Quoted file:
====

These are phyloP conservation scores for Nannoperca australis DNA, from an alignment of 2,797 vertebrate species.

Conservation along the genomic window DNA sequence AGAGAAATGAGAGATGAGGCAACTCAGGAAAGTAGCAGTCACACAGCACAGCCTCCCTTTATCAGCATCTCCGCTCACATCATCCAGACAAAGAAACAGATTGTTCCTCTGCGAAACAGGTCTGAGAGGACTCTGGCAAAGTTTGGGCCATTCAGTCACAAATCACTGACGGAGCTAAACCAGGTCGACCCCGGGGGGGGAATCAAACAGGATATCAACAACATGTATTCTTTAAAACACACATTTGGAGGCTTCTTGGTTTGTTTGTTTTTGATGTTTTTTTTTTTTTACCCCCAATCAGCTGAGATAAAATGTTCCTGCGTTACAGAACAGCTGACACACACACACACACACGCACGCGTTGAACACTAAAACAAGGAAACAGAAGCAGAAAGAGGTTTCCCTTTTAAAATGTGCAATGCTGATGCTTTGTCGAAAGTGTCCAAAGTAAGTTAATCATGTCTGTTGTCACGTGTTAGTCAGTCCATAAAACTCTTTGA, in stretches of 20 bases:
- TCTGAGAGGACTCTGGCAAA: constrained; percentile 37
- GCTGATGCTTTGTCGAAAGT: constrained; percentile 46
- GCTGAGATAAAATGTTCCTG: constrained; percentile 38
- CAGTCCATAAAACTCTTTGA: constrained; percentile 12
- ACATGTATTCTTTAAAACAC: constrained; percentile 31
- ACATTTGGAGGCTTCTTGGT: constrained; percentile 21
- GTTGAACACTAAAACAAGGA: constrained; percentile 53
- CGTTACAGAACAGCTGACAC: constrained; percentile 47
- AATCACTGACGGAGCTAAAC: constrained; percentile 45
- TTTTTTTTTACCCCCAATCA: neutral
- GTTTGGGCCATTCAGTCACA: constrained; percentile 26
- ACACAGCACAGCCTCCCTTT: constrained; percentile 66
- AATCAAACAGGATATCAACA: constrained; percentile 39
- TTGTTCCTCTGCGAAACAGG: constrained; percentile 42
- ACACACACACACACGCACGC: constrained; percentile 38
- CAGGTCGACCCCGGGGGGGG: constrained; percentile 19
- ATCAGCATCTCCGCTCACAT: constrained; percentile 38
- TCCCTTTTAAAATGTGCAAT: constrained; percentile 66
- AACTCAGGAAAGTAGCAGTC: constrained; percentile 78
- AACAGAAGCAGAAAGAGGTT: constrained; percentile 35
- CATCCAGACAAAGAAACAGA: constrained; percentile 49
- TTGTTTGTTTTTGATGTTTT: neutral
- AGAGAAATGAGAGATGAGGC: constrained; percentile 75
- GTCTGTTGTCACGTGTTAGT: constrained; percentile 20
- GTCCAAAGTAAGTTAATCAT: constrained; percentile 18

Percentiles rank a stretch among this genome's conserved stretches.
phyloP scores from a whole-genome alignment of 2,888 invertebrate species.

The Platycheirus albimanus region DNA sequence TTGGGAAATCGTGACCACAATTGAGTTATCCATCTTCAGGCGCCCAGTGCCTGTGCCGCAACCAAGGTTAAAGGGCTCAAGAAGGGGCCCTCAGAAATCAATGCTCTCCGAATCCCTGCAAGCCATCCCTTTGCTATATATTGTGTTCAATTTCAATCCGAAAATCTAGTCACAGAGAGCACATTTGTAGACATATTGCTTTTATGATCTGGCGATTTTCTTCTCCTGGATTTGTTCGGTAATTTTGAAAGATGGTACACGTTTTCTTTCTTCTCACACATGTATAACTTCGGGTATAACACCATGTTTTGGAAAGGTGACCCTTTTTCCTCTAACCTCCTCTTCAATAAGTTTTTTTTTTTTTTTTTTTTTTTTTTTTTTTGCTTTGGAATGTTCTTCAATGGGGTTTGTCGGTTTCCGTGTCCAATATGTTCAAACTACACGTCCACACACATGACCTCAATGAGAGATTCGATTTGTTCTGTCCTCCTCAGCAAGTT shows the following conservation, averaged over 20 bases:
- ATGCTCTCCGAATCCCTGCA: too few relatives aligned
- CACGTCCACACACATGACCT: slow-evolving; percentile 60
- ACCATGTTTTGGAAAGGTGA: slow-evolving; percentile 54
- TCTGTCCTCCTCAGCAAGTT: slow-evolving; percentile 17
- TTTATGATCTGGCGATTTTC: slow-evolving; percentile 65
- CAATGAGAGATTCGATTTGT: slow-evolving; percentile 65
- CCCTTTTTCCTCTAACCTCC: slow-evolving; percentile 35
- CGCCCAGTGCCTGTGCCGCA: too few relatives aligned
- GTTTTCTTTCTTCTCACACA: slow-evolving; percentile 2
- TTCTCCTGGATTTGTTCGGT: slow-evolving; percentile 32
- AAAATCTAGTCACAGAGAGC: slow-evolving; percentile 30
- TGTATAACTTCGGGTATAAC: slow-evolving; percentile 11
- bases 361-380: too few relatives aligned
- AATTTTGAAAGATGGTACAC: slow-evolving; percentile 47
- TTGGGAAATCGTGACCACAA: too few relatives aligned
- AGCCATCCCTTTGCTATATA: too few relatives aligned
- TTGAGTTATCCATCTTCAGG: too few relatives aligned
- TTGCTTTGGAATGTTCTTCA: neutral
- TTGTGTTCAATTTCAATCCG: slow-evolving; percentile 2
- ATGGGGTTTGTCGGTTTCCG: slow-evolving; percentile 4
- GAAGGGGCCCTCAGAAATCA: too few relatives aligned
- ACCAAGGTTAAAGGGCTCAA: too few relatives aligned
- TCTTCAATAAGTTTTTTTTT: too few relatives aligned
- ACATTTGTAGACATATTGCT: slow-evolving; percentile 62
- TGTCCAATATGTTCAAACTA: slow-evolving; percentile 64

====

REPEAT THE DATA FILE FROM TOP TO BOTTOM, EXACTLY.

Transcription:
These are phyloP conservation scores for Nannoperca australis DNA, from an alignment of 2,797 vertebrate species.

Conservation along the genomic window DNA sequence AGAGAAATGAGAGATGAGGCAACTCAGGAAAGTAGCAGTCACACAGCACAGCCTCCCTTTATCAGCATCTCCGCTCACATCATCCAGACAAAGAAACAGATTGTTCCTCTGCGAAACAGGTCTGAGAGGACTCTGGCAAAGTTTGGGCCATTCAGTCACAAATCACTGACGGAGCTAAACCAGGTCGACCCCGGGGGGGGAATCAAACAGGATATCAACAACATGTATTCTTTAAAACACACATTTGGAGGCTTCTTGGTTTGTTTGTTTTTGATGTTTTTTTTTTTTTACCCCCAATCAGCTGAGATAAAATGTTCCTGCGTTACAGAACAGCTGACACACACACACACACACGCACGCGTTGAACACTAAAACAAGGAAACAGAAGCAGAAAGAGGTTTCCCTTTTAAAATGTGCAATGCTGATGCTTTGTCGAAAGTGTCCAAAGTAAGTTAATCATGTCTGTTGTCACGTGTTAGTCAGTCCATAAAACTCTTTGA, in stretches of 20 bases:
- TCTGAGAGGACTCTGGCAAA: constrained; percentile 37
- GCTGATGCTTTGTCGAAAGT: constrained; percentile 46
- GCTGAGATAAAATGTTCCTG: constrained; percentile 38
- CAGTCCATAAAACTCTTTGA: constrained; percentile 12
- ACATGTATTCTTTAAAACAC: constrained; percentile 31
- ACATTTGGAGGCTTCTTGGT: constrained; percentile 21
- GTTGAACACTAAAACAAGGA: constrained; percentile 53
- CGTTACAGAACAGCTGACAC: constrained; percentile 47
- AATCACTGACGGAGCTAAAC: constrained; percentile 45
- TTTTTTTTTACCCCCAATCA: neutral
- GTTTGGGCCATTCAGTCACA: constrained; percentile 26
- ACACAGCACAGCCTCCCTTT: constrained; percentile 66
- AATCAAACAGGATATCAACA: constrained; percentile 39
- TTGTTCCTCTGCGAAACAGG: constrained; percentile 42
- ACACACACACACACGCACGC: constrained; percentile 38
- CAGGTCGACCCCGGGGGGGG: constrained; percentile 19
- ATCAGCATCTCCGCTCACAT: constrained; percentile 38
- TCCCTTTTAAAATGTGCAAT: constrained; percentile 66
- AACTCAGGAAAGTAGCAGTC: constrained; percentile 78
- AACAGAAGCAGAAAGAGGTT: constrained; percentile 35
- CATCCAGACAAAGAAACAGA: constrained; percentile 49
- TTGTTTGTTTTTGATGTTTT: neutral
- AGAGAAATGAGAGATGAGGC: constrained; percentile 75
- GTCTGTTGTCACGTGTTAGT: constrained; percentile 20
- GTCCAAAGTAAGTTAATCAT: constrained; percentile 18

Percentiles rank a stretch among this genome's conserved stretches.
phyloP scores from a whole-genome alignment of 2,888 invertebrate species.

The Platycheirus albimanus region DNA sequence TTGGGAAATCGTGACCACAATTGAGTTATCCATCTTCAGGCGCCCAGTGCCTGTGCCGCAACCAAGGTTAAAGGGCTCAAGAAGGGGCCCTCAGAAATCAATGCTCTCCGAATCCCTGCAAGCCATCCCTTTGCTATATATTGTGTTCAATTTCAATCCGAAAATCTAGTCACAGAGAGCACATTTGTAGACATATTGCTTTTATGATCTGGCGATTTTCTTCTCCTGGATTTGTTCGGTAATTTTGAAAGATGGTACACGTTTTCTTTCTTCTCACACATGTATAACTTCGGGTATAACACCATGTTTTGGAAAGGTGACCCTTTTTCCTCTAACCTCCTCTTCAATAAGTTTTTTTTTTTTTTTTTTTTTTTTTTTTTTTGCTTTGGAATGTTCTTCAATGGGGTTTGTCGGTTTCCGTGTCCAATATGTTCAAACTACACGTCCACACACATGACCTCAATGAGAGATTCGATTTGTTCTGTCCTCCTCAGCAAGTT shows the following conservation, averaged over 20 bases:
- ATGCTCTCCGAATCCCTGCA: too few relatives aligned
- CACGTCCACACACATGACCT: slow-evolving; percentile 60
- ACCATGTTTTGGAAAGGTGA: slow-evolving; percentile 54
- TCTGTCCTCCTCAGCAAGTT: slow-evolving; percentile 17
- TTTATGATCTGGCGATTTTC: slow-evolving; percentile 65
- CAATGAGAGATTCGATTTGT: slow-evolving; percentile 65
- CCCTTTTTCCTCTAACCTCC: slow-evolving; percentile 35
- CGCCCAGTGCCTGTGCCGCA: too few relatives aligned
- GTTTTCTTTCTTCTCACACA: slow-evolving; percentile 2
- TTCTCCTGGATTTGTTCGGT: slow-evolving; percentile 32
- AAAATCTAGTCACAGAGAGC: slow-evolving; percentile 30
- TGTATAACTTCGGGTATAAC: slow-evolving; percentile 11
- bases 361-380: too few relatives aligned
- AATTTTGAAAGATGGTACAC: slow-evolving; percentile 47
- TTGGGAAATCGTGACCACAA: too few relatives aligned
- AGCCATCCCTTTGCTATATA: too few relatives aligned
- TTGAGTTATCCATCTTCAGG: too few relatives aligned
- TTGCTTTGGAATGTTCTTCA: neutral
- TTGTGTTCAATTTCAATCCG: slow-evolving; percentile 2
- ATGGGGTTTGTCGGTTTCCG: slow-evolving; percentile 4
- GAAGGGGCCCTCAGAAATCA: too few relatives aligned
- ACCAAGGTTAAAGGGCTCAA: too few relatives aligned
- TCTTCAATAAGTTTTTTTTT: too few relatives aligned
- ACATTTGTAGACATATTGCT: slow-evolving; percentile 62
- TGTCCAATATGTTCAAACTA: slow-evolving; percentile 64